Future of Supply Chain
Self-Inflicted Wounds: Taking Stock of the Retail Industry
Retailers are having to process customer orders 24/7, all while trying to manage the optimal inventory selection in physical stores. And they better get the order right, because their competition is just a click away. Here’s how retailers’ woes today are self-inflicted wounds.
The rise of eCommerce gets a lot of blame for the waves of recent retail store closures in the U.S. Yes, online sales are a factor, but they still account for less than 10% of total retail sales. It isn’t online that’s wounding retail. The industry is doing that all by itself.
One major problem is poor utilization of real estate. Retailers have too much store space and that’s a big waste of money. When they can’t attract enough shoppers into those stores, they typically rely on price discounts to move inventory, which is probably the oldest strategy in the history of retailing. That works fine if you’re the only one doing it, but not so well when all your competitors are also discounting. Retail margins have always been thin, and the advent of low-cost sellers and ruthless online competitors have driven them even lower. It’s time to try something different.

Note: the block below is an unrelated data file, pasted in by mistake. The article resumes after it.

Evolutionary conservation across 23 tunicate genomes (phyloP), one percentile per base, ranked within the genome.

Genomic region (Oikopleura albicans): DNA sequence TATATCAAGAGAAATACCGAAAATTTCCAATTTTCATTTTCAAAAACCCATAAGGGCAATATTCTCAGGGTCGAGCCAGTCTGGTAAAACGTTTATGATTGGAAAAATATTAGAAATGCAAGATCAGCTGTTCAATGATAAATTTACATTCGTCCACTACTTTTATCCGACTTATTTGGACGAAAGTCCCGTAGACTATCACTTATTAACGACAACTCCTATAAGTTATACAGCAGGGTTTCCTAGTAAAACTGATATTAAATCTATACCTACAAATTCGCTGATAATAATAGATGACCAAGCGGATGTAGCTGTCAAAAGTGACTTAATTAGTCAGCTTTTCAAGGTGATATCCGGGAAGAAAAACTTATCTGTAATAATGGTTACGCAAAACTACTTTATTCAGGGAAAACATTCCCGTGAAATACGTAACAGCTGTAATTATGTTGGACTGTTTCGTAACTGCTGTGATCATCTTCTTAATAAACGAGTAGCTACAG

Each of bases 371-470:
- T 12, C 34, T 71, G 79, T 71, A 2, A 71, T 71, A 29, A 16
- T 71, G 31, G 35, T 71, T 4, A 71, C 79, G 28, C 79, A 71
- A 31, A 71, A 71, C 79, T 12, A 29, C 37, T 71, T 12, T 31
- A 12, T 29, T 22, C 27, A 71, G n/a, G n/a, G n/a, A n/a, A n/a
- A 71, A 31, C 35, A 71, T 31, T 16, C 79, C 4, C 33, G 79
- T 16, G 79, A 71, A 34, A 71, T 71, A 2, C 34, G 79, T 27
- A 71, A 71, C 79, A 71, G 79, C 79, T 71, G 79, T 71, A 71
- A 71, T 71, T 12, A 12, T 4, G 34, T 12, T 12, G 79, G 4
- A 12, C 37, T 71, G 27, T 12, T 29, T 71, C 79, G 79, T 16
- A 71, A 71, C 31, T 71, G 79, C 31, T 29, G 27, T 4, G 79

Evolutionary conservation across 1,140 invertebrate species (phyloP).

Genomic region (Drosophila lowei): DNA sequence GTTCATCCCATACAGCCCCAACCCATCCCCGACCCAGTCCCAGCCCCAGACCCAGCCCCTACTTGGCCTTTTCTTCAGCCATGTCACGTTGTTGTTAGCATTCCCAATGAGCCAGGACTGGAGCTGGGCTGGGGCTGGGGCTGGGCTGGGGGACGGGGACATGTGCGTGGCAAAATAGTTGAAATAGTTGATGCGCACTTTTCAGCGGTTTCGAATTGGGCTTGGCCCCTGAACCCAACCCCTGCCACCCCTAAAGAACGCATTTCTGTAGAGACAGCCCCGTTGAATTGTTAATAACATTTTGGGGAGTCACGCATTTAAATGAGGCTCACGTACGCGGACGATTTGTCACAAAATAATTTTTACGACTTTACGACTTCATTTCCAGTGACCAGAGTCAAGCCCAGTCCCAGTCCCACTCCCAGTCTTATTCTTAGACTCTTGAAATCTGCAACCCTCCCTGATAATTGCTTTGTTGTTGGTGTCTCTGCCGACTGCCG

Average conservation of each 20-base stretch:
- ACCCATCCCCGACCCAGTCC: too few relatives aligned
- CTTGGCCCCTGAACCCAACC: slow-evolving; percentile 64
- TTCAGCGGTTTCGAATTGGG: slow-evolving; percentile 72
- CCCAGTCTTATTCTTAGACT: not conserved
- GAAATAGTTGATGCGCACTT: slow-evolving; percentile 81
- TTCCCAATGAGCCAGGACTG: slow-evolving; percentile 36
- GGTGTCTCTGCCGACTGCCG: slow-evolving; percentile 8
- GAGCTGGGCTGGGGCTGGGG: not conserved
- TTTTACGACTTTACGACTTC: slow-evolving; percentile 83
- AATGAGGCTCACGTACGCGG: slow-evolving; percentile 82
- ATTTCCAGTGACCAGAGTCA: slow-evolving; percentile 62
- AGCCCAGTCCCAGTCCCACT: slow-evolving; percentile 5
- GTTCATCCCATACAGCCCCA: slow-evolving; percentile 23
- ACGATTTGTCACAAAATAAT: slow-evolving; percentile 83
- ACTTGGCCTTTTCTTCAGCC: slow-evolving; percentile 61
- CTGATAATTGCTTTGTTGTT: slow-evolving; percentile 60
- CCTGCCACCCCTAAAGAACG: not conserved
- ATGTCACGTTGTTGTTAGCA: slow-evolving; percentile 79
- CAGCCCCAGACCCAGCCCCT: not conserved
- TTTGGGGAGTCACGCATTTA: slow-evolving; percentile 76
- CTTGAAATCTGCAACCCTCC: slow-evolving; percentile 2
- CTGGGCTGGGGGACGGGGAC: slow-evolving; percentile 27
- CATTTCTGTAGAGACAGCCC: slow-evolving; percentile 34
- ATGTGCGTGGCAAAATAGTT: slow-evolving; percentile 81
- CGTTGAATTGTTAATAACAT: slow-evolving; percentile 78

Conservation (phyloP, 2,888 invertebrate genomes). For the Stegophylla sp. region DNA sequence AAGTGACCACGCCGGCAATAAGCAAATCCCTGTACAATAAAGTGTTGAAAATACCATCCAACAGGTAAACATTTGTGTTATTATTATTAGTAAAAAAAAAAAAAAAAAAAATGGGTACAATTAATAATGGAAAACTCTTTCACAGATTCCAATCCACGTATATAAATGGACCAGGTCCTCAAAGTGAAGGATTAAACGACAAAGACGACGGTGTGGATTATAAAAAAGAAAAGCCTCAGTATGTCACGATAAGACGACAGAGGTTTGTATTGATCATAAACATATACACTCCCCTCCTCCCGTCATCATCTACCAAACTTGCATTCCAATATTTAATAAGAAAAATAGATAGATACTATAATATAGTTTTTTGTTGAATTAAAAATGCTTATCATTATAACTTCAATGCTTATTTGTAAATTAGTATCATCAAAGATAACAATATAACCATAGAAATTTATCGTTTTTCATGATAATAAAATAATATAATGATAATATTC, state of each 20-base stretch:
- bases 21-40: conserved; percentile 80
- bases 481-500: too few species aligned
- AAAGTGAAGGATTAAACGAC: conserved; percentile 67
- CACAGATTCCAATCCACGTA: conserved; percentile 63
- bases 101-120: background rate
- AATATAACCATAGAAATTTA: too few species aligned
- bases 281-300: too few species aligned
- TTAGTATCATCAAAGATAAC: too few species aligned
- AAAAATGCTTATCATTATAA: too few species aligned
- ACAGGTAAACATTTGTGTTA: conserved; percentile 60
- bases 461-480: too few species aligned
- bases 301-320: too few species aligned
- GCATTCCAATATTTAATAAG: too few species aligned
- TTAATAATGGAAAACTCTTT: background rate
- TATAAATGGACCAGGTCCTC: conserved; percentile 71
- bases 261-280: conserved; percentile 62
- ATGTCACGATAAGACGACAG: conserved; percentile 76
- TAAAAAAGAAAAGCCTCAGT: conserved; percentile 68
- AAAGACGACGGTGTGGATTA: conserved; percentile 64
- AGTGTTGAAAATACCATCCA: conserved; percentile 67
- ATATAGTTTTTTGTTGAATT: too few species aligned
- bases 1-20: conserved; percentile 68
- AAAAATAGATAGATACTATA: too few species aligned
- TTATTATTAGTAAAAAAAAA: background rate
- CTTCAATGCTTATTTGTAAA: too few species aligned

The answer lies in the convergence of online and brick-and-mortar retailing—a kind of hybridization which is blurring the lines between eCommerce and traditional stores. The companies that survive and grow over the next five years will be those that have found the optimal combination.
This will require significant improvements in inventory management. From a supply chain perspective, traditional store replenishment is radically different than direct-to-consumer (D2C) fulfillment. It’s all about putting the right selection of inventory as close to the consumer, and at the right time, as possible.
It isn’t online that’s wounding retail. The industry is doing that all by itself.
This contrasts with the old model of stocking huge warehouses with bulk shipments and then making big scheduled deliveries to a network of stores.
Retail’s transformation looks a lot like the disruption in the airline industry 30 years ago. If you traveled in the 1980s, you might remember occasionally flying on a half-empty airplane. That almost never happens today. Back then, many passengers flew on large jets between major hubs like Chicago, Los Angeles, and New York, and then transferred to smaller planes taking them to their ultimate destination. This was inefficient. Airlines had too much capacity on trunk routes, which weren’t taking people where they really wanted to go. When smaller planes were built that had enough range to fly anywhere in the country, the hub-and-spoke model gave way to direct flights between smaller cities, and those planes proved much easier to fill than 350-seat widebodies.